On her web site, Julia Steiney writes: "For 20 years, I’ve been trying to understand how the public sector can successfully cultivate strong families, healthy schools and lively communities.

"The international 'restoration' movement brings a wide range of practices under a simple philosophical umbrella. Its main technique, 'talking circles,' can be applied almost anywhere and taught to anyone, including young children and undereducated, marginalized adults. It is used to settle fights, to develop empathy in bullies and to safely engage victims and offenders in dialogue..."

Formerly the education columnist for The Providence (Rhode Island) Journal and currently a columnist for EducationNews.org, GoLocalProvidence and EducationViews.org, Julia Steiny is a long-time friend of the IIRP who has attended many IIRP conferences and professional development sessions. A writer and education consultant who’s been working on kids’ issues for over 20 years, Steiny is the founding director of the Youth Restoration Project, a community-building initiative grounded in restorative practices, based in Central Falls, Rhode Island.

Here are a couple passages from her most recent article in Education News:

“Give me your tired, your poor, your huddled masses,” says the Statue of Liberty. But don’t bother me with your disruptive, troubled, immature, angry, or generally bad kids.

America, the land that takes great pride in its history of inclusiveness and tolerance, has zero tolerance for disruptive, rude or misbehaving children.

Virtually every day, America’s education press reports bizarre or outrageous stories about schools ousting certain kids. This morning, for example, the Associated Press reports that a 13-year-old in an Albuquerque school was “handcuffed and hauled off to a juvenile detention for burping in class.” The P.E. teacher felt the kid had disrupted class, so she called the “School Resource Officer,” an in-school cop. Please note that research shows that having police in schools often criminalizes what was once mere misbehavior. Horrible policy.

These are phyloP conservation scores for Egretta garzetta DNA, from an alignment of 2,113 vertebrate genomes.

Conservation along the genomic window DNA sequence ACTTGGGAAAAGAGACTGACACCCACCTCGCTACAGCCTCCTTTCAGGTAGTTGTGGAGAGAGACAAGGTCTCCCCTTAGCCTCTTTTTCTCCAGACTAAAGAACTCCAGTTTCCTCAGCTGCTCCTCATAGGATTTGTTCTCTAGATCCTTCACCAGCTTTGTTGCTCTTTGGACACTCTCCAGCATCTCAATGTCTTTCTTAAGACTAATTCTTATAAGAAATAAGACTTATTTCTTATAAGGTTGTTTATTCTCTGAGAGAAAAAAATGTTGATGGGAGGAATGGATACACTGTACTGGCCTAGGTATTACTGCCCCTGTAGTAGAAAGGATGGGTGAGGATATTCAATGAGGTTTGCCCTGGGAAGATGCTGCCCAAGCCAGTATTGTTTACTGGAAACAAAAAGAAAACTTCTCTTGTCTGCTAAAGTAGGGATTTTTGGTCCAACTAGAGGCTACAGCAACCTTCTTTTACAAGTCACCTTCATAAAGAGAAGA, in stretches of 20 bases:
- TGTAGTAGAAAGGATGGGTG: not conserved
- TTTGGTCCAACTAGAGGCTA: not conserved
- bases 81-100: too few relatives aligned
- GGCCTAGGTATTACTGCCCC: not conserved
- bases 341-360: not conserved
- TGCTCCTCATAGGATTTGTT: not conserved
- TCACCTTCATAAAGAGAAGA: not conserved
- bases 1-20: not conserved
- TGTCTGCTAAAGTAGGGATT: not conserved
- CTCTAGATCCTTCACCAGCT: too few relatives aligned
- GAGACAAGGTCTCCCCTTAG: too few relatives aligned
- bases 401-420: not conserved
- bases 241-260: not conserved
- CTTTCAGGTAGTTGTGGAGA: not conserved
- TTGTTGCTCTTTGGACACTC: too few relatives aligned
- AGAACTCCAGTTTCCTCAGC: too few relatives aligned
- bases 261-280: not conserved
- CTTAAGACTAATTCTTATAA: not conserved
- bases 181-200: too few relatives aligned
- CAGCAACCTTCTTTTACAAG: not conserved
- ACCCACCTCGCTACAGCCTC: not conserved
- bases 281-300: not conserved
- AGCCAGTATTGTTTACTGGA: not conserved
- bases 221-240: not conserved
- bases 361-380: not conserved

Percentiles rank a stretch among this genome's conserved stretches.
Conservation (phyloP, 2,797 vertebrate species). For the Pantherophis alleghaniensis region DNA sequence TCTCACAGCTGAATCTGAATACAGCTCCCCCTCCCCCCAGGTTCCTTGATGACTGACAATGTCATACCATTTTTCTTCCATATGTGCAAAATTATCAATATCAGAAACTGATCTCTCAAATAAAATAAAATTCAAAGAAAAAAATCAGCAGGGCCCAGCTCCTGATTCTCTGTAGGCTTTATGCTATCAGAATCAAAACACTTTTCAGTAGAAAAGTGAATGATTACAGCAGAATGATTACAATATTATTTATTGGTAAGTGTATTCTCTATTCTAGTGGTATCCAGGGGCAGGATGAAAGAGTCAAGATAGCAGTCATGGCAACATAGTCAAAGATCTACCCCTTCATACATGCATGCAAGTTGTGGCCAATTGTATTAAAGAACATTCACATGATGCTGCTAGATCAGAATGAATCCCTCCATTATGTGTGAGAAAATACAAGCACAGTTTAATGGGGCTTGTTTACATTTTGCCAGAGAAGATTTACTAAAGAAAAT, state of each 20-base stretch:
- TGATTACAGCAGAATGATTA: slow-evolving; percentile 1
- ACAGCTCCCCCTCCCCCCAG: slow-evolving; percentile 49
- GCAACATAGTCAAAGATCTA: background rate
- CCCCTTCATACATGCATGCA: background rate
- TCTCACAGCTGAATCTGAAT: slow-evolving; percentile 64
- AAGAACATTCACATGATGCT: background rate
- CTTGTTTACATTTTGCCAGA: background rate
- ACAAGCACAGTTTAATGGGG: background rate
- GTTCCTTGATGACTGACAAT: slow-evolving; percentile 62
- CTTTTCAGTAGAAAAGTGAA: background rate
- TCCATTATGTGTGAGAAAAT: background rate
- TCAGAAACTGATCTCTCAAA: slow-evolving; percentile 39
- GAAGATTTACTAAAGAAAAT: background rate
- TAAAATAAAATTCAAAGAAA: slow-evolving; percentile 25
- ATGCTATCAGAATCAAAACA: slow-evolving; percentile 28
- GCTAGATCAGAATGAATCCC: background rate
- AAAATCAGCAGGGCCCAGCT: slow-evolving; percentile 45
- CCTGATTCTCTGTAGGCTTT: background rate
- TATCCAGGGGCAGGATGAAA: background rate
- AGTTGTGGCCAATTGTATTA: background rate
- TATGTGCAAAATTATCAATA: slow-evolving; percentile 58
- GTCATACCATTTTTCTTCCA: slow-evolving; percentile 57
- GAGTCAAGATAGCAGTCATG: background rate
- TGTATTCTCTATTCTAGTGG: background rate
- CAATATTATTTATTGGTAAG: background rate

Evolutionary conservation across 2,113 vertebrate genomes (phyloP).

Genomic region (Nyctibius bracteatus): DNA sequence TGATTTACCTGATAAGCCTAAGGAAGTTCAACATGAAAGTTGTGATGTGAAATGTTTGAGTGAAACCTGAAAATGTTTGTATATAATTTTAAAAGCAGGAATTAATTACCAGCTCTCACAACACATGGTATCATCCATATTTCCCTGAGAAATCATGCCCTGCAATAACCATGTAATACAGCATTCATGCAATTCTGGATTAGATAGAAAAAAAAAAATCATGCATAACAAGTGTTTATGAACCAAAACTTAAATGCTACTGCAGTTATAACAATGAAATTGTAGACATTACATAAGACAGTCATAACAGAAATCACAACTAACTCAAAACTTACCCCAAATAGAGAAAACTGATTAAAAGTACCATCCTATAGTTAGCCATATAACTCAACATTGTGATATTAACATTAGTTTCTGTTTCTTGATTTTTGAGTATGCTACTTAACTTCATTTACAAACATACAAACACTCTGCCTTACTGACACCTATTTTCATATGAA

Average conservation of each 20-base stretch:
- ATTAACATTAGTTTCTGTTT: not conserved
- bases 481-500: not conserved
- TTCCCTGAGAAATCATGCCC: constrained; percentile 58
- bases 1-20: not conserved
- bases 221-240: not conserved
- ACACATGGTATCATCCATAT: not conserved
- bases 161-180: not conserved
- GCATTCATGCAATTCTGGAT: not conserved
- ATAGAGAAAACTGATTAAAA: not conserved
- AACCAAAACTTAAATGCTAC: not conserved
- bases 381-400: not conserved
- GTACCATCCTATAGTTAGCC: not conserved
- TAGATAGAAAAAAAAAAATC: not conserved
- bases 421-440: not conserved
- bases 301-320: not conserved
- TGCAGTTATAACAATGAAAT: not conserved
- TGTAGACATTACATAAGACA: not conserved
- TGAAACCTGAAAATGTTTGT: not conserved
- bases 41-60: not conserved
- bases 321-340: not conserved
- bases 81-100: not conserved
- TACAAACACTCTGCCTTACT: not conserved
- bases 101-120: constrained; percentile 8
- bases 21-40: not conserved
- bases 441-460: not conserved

This school kick-out habit will be hard to break, because it’s quite old. Factory-model schools were specifically designed to sort, sift and eliminate difficult kids. In 1950 the drop-out rate was 52%. Academic failures could easily find work in a robust manufacturing economy. That was then.

But now, here’s the problem: suspending kids only postpones dealing with whatever the issue is. So it festers and gets worse. The truant elementary kid becomes a terror in middle school and perhaps a gang member by high school. Kicking kids out has contributed to America’s prison population, globally the largest both by percentage of the population and in absolute numbers.

To reverse this trend, we would have to get in the habit of stopping the factory assembly line at the first sign of trouble and dealing with it then. Teach the kid how to behave; practice with him; make sure all the adults are modeling the behavior they want to see. Forge partnerships with social-service agencies to solve serious problems coming from the home.

The full article appears here.

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